We never put boiled eggs in it but other people did. The boiled eggs were used another day for egg salad sandwiches. Our bread back then was often Rainbow brand or Sunbeam.
A Lunchbox Like Dad Had
Fixing the School Lunches
With six children, packing the lunch boxes on a school day took teamwork. Someone would get the cookies and wrap them for each box. Another child would get the fruit (a banana, an apple, or some raisins). Someone else assembled the sandwiches, then cut them in half.
I was good at wrapping the sandwiches with the wax paper. Mom had taught me how to make the double fold where the edges came together, just like the butcher would wrap meat at the supermarket. Then I’d make a triangle at each end and fold that to the back.
We had those metal lunch boxes with colorful designs of our favorite television shows. I browsed around on Etsy which is a good place to find vintage items. Wow, some of these are for sale for over $100. I should have saved mine.
The beach pictures in our family album are few and far between. Kansas was a shallow sea back 85 million years ago but no photos of our family go back that far. The Martins, Joys, Kennedys, Vinings, and McGhees were later arrivals from 1850s onward. By that time, it was all prairie and some rolling hills.
Below is the challenge photo that started me looking for beach pictures.
My parents, Gail and Clyde Martin, were awed by Lake Erie when then visited me in the mid-1970s in Ohio. It looks like in this photo that Dad is about to get his shoes wet.
Another time, they visited us when we lived in South Texas. Our outing to South Padre Island resulted in more beach pictures. Mom was quick to shed her shoes and start hunting for shells. This would be in the early 1990s.
Here are other members of the family at the ocean, lake, or even a creek.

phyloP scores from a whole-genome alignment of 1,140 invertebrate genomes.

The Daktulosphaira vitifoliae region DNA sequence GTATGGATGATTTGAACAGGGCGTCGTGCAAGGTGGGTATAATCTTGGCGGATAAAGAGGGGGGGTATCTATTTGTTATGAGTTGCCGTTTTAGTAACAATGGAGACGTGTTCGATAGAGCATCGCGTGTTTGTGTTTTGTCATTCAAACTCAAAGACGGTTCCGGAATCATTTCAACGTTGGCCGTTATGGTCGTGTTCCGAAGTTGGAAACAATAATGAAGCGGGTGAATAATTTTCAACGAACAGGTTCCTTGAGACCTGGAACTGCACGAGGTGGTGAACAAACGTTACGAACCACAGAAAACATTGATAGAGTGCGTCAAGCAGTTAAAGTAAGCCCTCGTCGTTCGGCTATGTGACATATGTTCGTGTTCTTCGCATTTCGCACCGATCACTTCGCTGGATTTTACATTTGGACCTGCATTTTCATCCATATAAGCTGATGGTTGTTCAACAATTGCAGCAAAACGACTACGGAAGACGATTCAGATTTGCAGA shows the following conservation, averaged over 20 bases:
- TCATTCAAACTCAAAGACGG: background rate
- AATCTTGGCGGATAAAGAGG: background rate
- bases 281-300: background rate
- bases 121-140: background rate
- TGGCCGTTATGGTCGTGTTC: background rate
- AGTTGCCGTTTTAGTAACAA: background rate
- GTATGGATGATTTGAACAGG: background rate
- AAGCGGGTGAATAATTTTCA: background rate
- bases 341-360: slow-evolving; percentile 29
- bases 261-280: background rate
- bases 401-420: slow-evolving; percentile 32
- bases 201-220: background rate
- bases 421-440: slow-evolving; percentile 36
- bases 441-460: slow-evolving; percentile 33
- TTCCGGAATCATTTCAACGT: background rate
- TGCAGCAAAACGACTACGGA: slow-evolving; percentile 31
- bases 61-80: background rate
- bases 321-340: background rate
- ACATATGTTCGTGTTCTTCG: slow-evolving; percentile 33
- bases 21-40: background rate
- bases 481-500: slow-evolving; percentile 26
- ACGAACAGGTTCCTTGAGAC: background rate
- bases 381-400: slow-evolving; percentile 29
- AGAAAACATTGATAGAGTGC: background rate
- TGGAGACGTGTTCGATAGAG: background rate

It’s Sepia Saturday time again so I’m rummaging out some vintage photos. The inspiration photo is 1950s, people celebrating Christmas, kissing, and soldiers in uniform. Hmm, what do I have to match that assortment of themes?
Here’s a 1957 photo of my dad, Clyde Martin, and his brother, Howard. Earlier, Howard had been in the Army during the Korean War era.
They are playing cards and usually their wives would be seated at the table also. Two packs of cigarettes sit on the table and a mysterious bowl. I’d assume it was snacks so perhaps that’s a potato chip bag in the bowl. Someone is in the kitchen, probably Mom getting some lemonade for everyone.
Mom never smoked, but Dad did for years. I’m thinking he smoked Kools. When he was hospitalized after a car wreck, he gave it up since he couldn’t smoke in the hospital.
While the grown-ups played cards, the cousins played until we were worn out and fell asleep on the bed. That was budget entertainment in those days for young couples and no babysitter needed. At the end of the evening, Howard and Margie would gather up their four children, still half-asleep, and put them in the car to head home.
In an earlier post, I gave the history of this round oak table. Here is a photo of Howard’s time in the U.S. Army.